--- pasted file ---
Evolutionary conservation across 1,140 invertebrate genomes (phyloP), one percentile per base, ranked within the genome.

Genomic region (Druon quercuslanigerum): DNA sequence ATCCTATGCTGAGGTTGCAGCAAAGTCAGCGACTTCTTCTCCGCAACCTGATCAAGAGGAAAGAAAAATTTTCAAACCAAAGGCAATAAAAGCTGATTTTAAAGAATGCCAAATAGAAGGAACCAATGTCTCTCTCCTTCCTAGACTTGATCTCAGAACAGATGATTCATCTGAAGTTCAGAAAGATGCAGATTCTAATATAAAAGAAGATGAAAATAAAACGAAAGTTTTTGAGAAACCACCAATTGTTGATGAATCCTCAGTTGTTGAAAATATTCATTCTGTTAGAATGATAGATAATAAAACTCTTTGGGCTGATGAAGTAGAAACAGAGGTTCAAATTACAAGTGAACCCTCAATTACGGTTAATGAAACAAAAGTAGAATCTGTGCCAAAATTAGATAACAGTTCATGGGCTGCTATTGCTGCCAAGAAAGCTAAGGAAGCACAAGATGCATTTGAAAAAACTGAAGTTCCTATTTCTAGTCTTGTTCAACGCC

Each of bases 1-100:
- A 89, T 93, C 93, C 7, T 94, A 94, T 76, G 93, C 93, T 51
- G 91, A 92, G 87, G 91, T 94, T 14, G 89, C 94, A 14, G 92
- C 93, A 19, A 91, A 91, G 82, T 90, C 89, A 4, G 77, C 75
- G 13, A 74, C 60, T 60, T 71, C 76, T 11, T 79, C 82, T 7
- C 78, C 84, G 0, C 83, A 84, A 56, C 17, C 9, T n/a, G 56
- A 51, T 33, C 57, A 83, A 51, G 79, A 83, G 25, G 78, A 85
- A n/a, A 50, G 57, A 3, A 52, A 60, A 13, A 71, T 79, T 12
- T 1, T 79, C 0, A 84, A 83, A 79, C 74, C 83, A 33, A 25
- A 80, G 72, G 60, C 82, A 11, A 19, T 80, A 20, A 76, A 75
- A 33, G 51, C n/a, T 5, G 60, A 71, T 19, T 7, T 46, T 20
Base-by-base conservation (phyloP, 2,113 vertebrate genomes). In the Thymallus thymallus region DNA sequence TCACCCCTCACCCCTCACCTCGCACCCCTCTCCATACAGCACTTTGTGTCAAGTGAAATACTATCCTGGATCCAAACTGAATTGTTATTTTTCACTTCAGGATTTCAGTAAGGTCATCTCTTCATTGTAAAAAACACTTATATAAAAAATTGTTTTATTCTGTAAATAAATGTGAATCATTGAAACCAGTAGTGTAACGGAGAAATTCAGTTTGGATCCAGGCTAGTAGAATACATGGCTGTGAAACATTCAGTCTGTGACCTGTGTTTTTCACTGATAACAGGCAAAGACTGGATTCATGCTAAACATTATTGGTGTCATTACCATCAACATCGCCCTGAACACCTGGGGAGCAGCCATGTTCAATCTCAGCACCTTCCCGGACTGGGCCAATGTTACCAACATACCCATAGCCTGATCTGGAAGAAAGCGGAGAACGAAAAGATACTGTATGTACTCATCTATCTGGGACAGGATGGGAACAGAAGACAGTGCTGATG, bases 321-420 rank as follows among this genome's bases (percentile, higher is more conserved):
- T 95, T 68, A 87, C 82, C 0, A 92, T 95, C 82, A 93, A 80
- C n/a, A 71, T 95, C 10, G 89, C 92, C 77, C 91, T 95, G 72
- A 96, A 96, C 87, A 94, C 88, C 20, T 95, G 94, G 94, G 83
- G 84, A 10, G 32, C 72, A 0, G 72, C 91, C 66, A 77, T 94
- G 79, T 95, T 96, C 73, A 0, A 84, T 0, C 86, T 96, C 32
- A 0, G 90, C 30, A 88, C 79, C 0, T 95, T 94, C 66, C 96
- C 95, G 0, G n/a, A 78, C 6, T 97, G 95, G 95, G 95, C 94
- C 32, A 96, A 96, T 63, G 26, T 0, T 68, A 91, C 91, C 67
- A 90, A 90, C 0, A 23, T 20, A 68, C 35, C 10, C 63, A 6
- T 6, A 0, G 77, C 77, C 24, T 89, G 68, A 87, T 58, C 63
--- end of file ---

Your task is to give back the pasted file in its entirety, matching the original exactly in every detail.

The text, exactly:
Evolutionary conservation across 1,140 invertebrate genomes (phyloP), one percentile per base, ranked within the genome.

Genomic region (Druon quercuslanigerum): DNA sequence ATCCTATGCTGAGGTTGCAGCAAAGTCAGCGACTTCTTCTCCGCAACCTGATCAAGAGGAAAGAAAAATTTTCAAACCAAAGGCAATAAAAGCTGATTTTAAAGAATGCCAAATAGAAGGAACCAATGTCTCTCTCCTTCCTAGACTTGATCTCAGAACAGATGATTCATCTGAAGTTCAGAAAGATGCAGATTCTAATATAAAAGAAGATGAAAATAAAACGAAAGTTTTTGAGAAACCACCAATTGTTGATGAATCCTCAGTTGTTGAAAATATTCATTCTGTTAGAATGATAGATAATAAAACTCTTTGGGCTGATGAAGTAGAAACAGAGGTTCAAATTACAAGTGAACCCTCAATTACGGTTAATGAAACAAAAGTAGAATCTGTGCCAAAATTAGATAACAGTTCATGGGCTGCTATTGCTGCCAAGAAAGCTAAGGAAGCACAAGATGCATTTGAAAAAACTGAAGTTCCTATTTCTAGTCTTGTTCAACGCC

Each of bases 1-100:
- A 89, T 93, C 93, C 7, T 94, A 94, T 76, G 93, C 93, T 51
- G 91, A 92, G 87, G 91, T 94, T 14, G 89, C 94, A 14, G 92
- C 93, A 19, A 91, A 91, G 82, T 90, C 89, A 4, G 77, C 75
- G 13, A 74, C 60, T 60, T 71, C 76, T 11, T 79, C 82, T 7
- C 78, C 84, G 0, C 83, A 84, A 56, C 17, C 9, T n/a, G 56
- A 51, T 33, C 57, A 83, A 51, G 79, A 83, G 25, G 78, A 85
- A n/a, A 50, G 57, A 3, A 52, A 60, A 13, A 71, T 79, T 12
- T 1, T 79, C 0, A 84, A 83, A 79, C 74, C 83, A 33, A 25
- A 80, G 72, G 60, C 82, A 11, A 19, T 80, A 20, A 76, A 75
- A 33, G 51, C n/a, T 5, G 60, A 71, T 19, T 7, T 46, T 20
Base-by-base conservation (phyloP, 2,113 vertebrate genomes). In the Thymallus thymallus region DNA sequence TCACCCCTCACCCCTCACCTCGCACCCCTCTCCATACAGCACTTTGTGTCAAGTGAAATACTATCCTGGATCCAAACTGAATTGTTATTTTTCACTTCAGGATTTCAGTAAGGTCATCTCTTCATTGTAAAAAACACTTATATAAAAAATTGTTTTATTCTGTAAATAAATGTGAATCATTGAAACCAGTAGTGTAACGGAGAAATTCAGTTTGGATCCAGGCTAGTAGAATACATGGCTGTGAAACATTCAGTCTGTGACCTGTGTTTTTCACTGATAACAGGCAAAGACTGGATTCATGCTAAACATTATTGGTGTCATTACCATCAACATCGCCCTGAACACCTGGGGAGCAGCCATGTTCAATCTCAGCACCTTCCCGGACTGGGCCAATGTTACCAACATACCCATAGCCTGATCTGGAAGAAAGCGGAGAACGAAAAGATACTGTATGTACTCATCTATCTGGGACAGGATGGGAACAGAAGACAGTGCTGATG, bases 321-420 rank as follows among this genome's bases (percentile, higher is more conserved):
- T 95, T 68, A 87, C 82, C 0, A 92, T 95, C 82, A 93, A 80
- C n/a, A 71, T 95, C 10, G 89, C 92, C 77, C 91, T 95, G 72
- A 96, A 96, C 87, A 94, C 88, C 20, T 95, G 94, G 94, G 83
- G 84, A 10, G 32, C 72, A 0, G 72, C 91, C 66, A 77, T 94
- G 79, T 95, T 96, C 73, A 0, A 84, T 0, C 86, T 96, C 32
- A 0, G 90, C 30, A 88, C 79, C 0, T 95, T 94, C 66, C 96
- C 95, G 0, G n/a, A 78, C 6, T 97, G 95, G 95, G 95, C 94
- C 32, A 96, A 96, T 63, G 26, T 0, T 68, A 91, C 91, C 67
- A 90, A 90, C 0, A 23, T 20, A 68, C 35, C 10, C 63, A 6
- T 6, A 0, G 77, C 77, C 24, T 89, G 68, A 87, T 58, C 63